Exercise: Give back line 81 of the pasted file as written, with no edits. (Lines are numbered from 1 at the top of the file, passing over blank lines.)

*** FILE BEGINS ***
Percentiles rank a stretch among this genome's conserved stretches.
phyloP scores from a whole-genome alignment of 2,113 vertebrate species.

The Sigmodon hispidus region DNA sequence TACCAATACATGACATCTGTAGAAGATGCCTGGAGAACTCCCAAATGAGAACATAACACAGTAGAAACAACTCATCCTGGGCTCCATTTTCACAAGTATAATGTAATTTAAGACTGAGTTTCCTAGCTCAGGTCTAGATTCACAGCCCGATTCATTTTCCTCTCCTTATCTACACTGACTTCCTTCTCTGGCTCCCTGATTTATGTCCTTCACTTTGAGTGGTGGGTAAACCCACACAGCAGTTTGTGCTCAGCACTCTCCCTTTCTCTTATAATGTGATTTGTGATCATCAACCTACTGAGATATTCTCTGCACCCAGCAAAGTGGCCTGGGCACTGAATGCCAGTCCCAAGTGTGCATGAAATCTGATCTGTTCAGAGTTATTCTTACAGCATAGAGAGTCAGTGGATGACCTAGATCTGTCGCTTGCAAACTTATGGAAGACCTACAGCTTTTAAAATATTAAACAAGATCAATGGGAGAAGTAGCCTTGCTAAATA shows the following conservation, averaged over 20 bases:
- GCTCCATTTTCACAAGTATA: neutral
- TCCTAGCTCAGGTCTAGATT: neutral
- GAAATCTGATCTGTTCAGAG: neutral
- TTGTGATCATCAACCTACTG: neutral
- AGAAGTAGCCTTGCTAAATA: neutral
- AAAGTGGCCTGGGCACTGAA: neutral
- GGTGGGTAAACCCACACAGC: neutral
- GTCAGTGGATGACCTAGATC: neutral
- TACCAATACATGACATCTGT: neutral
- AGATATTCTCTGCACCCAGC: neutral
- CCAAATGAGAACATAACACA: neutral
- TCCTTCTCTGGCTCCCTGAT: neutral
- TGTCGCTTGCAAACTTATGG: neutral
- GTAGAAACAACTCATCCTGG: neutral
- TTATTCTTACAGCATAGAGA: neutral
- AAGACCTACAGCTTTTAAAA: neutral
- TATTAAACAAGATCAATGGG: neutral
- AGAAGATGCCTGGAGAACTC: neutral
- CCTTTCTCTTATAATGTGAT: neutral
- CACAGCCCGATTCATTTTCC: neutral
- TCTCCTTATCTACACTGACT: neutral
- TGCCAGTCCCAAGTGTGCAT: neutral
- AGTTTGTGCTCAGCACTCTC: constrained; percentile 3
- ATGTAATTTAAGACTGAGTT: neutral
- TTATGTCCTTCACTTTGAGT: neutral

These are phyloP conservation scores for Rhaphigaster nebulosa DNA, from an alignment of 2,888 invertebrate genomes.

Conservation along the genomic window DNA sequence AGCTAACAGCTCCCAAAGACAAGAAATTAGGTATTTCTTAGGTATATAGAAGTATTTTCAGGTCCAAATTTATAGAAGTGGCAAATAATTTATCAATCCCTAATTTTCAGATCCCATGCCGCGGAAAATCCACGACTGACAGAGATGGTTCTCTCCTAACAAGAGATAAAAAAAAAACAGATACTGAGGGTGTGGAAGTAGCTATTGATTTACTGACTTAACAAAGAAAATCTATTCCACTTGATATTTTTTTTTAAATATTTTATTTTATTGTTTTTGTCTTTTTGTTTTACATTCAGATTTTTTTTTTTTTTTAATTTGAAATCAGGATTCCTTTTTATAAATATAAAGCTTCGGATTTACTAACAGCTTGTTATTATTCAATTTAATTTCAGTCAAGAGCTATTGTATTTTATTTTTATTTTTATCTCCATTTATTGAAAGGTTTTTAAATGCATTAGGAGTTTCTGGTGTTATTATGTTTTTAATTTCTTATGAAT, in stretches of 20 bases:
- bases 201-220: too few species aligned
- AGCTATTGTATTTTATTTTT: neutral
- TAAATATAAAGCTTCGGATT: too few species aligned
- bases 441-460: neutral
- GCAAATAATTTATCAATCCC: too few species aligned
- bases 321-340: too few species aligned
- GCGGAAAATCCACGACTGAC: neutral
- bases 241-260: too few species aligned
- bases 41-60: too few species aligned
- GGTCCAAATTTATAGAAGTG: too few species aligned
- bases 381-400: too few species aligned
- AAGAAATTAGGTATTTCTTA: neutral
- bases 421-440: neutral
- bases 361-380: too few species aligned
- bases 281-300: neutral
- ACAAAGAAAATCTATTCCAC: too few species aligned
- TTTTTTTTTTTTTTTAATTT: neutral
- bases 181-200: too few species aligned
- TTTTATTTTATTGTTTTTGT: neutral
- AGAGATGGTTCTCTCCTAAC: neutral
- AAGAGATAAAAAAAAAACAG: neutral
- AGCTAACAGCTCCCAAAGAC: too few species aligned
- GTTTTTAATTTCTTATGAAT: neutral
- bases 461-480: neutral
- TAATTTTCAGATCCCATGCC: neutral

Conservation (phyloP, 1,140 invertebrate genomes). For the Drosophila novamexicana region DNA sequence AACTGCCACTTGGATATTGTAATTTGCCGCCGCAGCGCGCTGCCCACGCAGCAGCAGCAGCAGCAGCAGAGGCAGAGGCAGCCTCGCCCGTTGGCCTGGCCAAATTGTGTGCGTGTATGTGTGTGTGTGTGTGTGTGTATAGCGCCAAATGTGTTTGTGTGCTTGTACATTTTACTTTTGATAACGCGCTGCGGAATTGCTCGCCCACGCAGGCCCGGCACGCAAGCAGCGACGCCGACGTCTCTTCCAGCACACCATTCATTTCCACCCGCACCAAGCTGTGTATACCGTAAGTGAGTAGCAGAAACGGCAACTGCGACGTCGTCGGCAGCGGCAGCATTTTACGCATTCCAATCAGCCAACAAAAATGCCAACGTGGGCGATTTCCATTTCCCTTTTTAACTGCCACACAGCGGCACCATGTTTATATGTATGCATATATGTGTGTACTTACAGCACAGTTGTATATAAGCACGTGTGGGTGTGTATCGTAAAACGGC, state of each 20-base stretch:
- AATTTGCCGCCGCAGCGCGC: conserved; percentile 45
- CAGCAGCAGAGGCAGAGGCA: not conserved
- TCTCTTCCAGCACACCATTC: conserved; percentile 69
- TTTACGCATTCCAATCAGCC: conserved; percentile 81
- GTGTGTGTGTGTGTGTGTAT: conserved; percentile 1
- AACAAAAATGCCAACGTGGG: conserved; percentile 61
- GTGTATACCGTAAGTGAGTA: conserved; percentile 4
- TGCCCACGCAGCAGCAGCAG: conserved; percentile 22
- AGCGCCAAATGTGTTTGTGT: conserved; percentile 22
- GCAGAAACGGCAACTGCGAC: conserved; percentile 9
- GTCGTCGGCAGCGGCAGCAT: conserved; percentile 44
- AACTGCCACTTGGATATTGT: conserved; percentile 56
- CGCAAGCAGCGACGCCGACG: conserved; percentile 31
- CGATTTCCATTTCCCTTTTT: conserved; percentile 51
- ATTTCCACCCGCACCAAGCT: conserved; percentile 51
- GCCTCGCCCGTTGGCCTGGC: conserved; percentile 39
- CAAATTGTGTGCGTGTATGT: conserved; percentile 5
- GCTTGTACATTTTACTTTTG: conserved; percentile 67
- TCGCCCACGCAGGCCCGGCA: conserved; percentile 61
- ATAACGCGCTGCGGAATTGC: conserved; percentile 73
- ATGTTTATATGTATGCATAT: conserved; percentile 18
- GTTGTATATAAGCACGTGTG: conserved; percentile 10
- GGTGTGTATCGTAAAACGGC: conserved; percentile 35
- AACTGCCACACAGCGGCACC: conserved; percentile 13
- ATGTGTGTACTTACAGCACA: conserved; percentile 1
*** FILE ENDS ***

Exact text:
- ATGTGTGTACTTACAGCACA: conserved; percentile 1